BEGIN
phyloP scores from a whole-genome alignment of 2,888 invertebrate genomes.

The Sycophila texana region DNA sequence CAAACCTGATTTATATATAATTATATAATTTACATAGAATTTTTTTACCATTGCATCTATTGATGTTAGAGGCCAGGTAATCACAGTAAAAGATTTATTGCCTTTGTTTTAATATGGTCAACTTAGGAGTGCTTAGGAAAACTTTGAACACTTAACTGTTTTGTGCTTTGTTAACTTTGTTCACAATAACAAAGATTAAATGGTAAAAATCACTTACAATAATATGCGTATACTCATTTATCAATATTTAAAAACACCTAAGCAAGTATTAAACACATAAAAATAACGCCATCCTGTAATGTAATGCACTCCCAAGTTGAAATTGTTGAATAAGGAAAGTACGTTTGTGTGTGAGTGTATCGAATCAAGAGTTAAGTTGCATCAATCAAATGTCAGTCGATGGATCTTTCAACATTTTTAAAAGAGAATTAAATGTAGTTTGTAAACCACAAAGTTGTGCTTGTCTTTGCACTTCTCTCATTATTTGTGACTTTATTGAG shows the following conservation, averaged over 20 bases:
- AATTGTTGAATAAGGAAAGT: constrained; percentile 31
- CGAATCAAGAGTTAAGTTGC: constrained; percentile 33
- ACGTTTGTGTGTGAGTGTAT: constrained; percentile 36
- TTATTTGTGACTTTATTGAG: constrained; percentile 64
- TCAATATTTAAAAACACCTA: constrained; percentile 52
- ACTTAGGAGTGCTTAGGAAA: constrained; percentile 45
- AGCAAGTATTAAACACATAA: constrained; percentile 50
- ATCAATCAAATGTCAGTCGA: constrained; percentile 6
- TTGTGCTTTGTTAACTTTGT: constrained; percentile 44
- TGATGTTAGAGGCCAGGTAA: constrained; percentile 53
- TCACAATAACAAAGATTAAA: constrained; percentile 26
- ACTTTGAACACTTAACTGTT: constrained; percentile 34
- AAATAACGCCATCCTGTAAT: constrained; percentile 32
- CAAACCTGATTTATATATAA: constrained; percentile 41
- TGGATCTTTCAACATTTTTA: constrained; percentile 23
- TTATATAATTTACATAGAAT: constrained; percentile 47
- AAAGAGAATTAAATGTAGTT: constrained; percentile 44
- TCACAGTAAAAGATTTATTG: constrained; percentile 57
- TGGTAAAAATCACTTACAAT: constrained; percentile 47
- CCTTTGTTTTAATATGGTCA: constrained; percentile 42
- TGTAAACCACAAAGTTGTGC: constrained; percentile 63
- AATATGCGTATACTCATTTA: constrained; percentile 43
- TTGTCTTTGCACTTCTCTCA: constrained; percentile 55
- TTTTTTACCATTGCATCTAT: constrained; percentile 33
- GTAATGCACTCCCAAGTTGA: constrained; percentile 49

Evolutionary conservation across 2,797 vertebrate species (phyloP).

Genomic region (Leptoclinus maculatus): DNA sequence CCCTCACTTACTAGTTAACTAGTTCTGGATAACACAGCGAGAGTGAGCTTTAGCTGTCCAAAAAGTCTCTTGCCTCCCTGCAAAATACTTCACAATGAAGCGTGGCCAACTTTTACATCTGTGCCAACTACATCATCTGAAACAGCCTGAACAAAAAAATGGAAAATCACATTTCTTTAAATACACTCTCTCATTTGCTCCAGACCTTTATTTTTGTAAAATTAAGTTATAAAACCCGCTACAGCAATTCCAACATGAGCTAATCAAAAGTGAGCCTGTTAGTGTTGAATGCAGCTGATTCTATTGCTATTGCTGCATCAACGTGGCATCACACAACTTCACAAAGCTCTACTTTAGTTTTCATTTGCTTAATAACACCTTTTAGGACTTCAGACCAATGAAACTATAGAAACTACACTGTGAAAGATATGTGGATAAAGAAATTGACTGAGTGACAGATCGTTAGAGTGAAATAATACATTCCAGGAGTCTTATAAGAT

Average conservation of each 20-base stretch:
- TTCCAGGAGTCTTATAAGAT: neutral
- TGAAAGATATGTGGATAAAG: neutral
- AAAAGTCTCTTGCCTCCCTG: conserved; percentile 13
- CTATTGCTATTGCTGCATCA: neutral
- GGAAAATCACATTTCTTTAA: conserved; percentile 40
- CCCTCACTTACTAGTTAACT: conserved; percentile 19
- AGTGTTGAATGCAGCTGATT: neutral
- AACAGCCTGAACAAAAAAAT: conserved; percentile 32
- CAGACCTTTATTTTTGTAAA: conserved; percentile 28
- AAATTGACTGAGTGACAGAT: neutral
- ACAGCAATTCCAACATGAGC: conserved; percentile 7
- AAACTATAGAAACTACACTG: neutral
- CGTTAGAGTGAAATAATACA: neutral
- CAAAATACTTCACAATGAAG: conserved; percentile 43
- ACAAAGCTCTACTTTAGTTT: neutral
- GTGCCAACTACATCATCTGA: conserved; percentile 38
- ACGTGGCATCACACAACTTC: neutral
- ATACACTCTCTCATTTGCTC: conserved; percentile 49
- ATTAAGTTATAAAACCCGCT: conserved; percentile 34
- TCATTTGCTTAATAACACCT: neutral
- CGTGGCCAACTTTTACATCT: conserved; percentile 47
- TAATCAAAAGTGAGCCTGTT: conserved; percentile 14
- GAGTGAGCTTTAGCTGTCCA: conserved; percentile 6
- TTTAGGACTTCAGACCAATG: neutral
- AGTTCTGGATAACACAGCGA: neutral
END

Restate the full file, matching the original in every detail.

phyloP scores from a whole-genome alignment of 2,888 invertebrate genomes.

The Sycophila texana region DNA sequence CAAACCTGATTTATATATAATTATATAATTTACATAGAATTTTTTTACCATTGCATCTATTGATGTTAGAGGCCAGGTAATCACAGTAAAAGATTTATTGCCTTTGTTTTAATATGGTCAACTTAGGAGTGCTTAGGAAAACTTTGAACACTTAACTGTTTTGTGCTTTGTTAACTTTGTTCACAATAACAAAGATTAAATGGTAAAAATCACTTACAATAATATGCGTATACTCATTTATCAATATTTAAAAACACCTAAGCAAGTATTAAACACATAAAAATAACGCCATCCTGTAATGTAATGCACTCCCAAGTTGAAATTGTTGAATAAGGAAAGTACGTTTGTGTGTGAGTGTATCGAATCAAGAGTTAAGTTGCATCAATCAAATGTCAGTCGATGGATCTTTCAACATTTTTAAAAGAGAATTAAATGTAGTTTGTAAACCACAAAGTTGTGCTTGTCTTTGCACTTCTCTCATTATTTGTGACTTTATTGAG shows the following conservation, averaged over 20 bases:
- AATTGTTGAATAAGGAAAGT: constrained; percentile 31
- CGAATCAAGAGTTAAGTTGC: constrained; percentile 33
- ACGTTTGTGTGTGAGTGTAT: constrained; percentile 36
- TTATTTGTGACTTTATTGAG: constrained; percentile 64
- TCAATATTTAAAAACACCTA: constrained; percentile 52
- ACTTAGGAGTGCTTAGGAAA: constrained; percentile 45
- AGCAAGTATTAAACACATAA: constrained; percentile 50
- ATCAATCAAATGTCAGTCGA: constrained; percentile 6
- TTGTGCTTTGTTAACTTTGT: constrained; percentile 44
- TGATGTTAGAGGCCAGGTAA: constrained; percentile 53
- TCACAATAACAAAGATTAAA: constrained; percentile 26
- ACTTTGAACACTTAACTGTT: constrained; percentile 34
- AAATAACGCCATCCTGTAAT: constrained; percentile 32
- CAAACCTGATTTATATATAA: constrained; percentile 41
- TGGATCTTTCAACATTTTTA: constrained; percentile 23
- TTATATAATTTACATAGAAT: constrained; percentile 47
- AAAGAGAATTAAATGTAGTT: constrained; percentile 44
- TCACAGTAAAAGATTTATTG: constrained; percentile 57
- TGGTAAAAATCACTTACAAT: constrained; percentile 47
- CCTTTGTTTTAATATGGTCA: constrained; percentile 42
- TGTAAACCACAAAGTTGTGC: constrained; percentile 63
- AATATGCGTATACTCATTTA: constrained; percentile 43
- TTGTCTTTGCACTTCTCTCA: constrained; percentile 55
- TTTTTTACCATTGCATCTAT: constrained; percentile 33
- GTAATGCACTCCCAAGTTGA: constrained; percentile 49

Evolutionary conservation across 2,797 vertebrate species (phyloP).

Genomic region (Leptoclinus maculatus): DNA sequence CCCTCACTTACTAGTTAACTAGTTCTGGATAACACAGCGAGAGTGAGCTTTAGCTGTCCAAAAAGTCTCTTGCCTCCCTGCAAAATACTTCACAATGAAGCGTGGCCAACTTTTACATCTGTGCCAACTACATCATCTGAAACAGCCTGAACAAAAAAATGGAAAATCACATTTCTTTAAATACACTCTCTCATTTGCTCCAGACCTTTATTTTTGTAAAATTAAGTTATAAAACCCGCTACAGCAATTCCAACATGAGCTAATCAAAAGTGAGCCTGTTAGTGTTGAATGCAGCTGATTCTATTGCTATTGCTGCATCAACGTGGCATCACACAACTTCACAAAGCTCTACTTTAGTTTTCATTTGCTTAATAACACCTTTTAGGACTTCAGACCAATGAAACTATAGAAACTACACTGTGAAAGATATGTGGATAAAGAAATTGACTGAGTGACAGATCGTTAGAGTGAAATAATACATTCCAGGAGTCTTATAAGAT

Average conservation of each 20-base stretch:
- TTCCAGGAGTCTTATAAGAT: neutral
- TGAAAGATATGTGGATAAAG: neutral
- AAAAGTCTCTTGCCTCCCTG: conserved; percentile 13
- CTATTGCTATTGCTGCATCA: neutral
- GGAAAATCACATTTCTTTAA: conserved; percentile 40
- CCCTCACTTACTAGTTAACT: conserved; percentile 19
- AGTGTTGAATGCAGCTGATT: neutral
- AACAGCCTGAACAAAAAAAT: conserved; percentile 32
- CAGACCTTTATTTTTGTAAA: conserved; percentile 28
- AAATTGACTGAGTGACAGAT: neutral
- ACAGCAATTCCAACATGAGC: conserved; percentile 7
- AAACTATAGAAACTACACTG: neutral
- CGTTAGAGTGAAATAATACA: neutral
- CAAAATACTTCACAATGAAG: conserved; percentile 43
- ACAAAGCTCTACTTTAGTTT: neutral
- GTGCCAACTACATCATCTGA: conserved; percentile 38
- ACGTGGCATCACACAACTTC: neutral
- ATACACTCTCTCATTTGCTC: conserved; percentile 49
- ATTAAGTTATAAAACCCGCT: conserved; percentile 34
- TCATTTGCTTAATAACACCT: neutral
- CGTGGCCAACTTTTACATCT: conserved; percentile 47
- TAATCAAAAGTGAGCCTGTT: conserved; percentile 14
- GAGTGAGCTTTAGCTGTCCA: conserved; percentile 6
- TTTAGGACTTCAGACCAATG: neutral
- AGTTCTGGATAACACAGCGA: neutral